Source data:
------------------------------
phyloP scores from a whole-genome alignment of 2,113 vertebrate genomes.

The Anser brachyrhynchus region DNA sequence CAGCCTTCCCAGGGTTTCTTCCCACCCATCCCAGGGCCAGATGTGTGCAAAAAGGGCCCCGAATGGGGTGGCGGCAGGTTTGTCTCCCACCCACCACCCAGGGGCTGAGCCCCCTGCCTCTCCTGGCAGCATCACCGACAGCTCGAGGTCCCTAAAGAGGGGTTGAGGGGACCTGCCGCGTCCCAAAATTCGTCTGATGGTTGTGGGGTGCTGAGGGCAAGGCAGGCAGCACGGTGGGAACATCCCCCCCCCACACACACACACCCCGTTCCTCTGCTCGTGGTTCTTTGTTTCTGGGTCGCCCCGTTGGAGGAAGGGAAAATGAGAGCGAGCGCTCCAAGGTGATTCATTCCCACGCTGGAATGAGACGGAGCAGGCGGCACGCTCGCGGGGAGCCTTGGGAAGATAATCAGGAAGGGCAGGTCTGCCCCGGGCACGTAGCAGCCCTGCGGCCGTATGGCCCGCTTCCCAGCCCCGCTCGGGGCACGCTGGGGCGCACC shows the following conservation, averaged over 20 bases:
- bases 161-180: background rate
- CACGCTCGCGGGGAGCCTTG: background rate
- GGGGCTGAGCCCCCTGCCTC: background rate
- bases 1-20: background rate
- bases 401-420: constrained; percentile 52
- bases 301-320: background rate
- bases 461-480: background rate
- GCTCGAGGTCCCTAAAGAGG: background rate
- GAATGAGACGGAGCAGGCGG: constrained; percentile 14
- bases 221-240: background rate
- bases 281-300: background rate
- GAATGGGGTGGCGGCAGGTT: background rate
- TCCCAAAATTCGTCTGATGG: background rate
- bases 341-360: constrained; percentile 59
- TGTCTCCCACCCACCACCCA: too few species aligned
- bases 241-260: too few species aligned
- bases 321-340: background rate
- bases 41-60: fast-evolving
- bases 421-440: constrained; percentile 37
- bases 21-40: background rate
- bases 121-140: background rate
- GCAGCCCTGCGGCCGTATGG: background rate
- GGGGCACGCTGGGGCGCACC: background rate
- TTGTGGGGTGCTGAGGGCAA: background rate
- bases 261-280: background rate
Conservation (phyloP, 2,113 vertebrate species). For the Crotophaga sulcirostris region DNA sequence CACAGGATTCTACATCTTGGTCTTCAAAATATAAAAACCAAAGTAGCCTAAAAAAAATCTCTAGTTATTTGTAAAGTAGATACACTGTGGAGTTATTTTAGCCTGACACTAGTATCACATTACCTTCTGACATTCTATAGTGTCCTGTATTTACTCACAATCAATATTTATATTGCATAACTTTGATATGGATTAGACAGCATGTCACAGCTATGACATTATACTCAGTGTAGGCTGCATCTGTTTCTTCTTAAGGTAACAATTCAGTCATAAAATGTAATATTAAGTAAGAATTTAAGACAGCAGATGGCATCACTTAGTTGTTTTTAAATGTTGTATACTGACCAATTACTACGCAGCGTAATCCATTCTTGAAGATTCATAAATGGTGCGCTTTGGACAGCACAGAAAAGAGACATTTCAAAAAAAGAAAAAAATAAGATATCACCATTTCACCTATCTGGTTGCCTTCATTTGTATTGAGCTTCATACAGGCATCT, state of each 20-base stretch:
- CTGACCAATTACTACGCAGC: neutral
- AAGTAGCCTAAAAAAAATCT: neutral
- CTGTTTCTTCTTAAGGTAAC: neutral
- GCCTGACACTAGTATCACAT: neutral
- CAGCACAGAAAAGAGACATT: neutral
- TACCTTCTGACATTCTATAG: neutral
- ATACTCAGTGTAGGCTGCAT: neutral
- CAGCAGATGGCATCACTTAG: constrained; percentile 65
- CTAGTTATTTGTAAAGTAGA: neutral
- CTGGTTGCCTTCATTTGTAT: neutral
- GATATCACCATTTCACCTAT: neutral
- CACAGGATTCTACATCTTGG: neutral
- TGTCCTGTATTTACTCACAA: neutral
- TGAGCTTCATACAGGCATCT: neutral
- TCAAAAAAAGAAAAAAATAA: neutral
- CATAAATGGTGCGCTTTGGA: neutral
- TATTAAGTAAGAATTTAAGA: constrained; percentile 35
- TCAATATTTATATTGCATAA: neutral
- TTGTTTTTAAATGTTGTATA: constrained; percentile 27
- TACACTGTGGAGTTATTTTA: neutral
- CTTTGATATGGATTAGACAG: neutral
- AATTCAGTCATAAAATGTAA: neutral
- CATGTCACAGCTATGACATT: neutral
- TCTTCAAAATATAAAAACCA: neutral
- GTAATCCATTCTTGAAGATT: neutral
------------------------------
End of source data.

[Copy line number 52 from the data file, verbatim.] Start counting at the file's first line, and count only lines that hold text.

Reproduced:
- TCTTCAAAATATAAAAACCA: neutral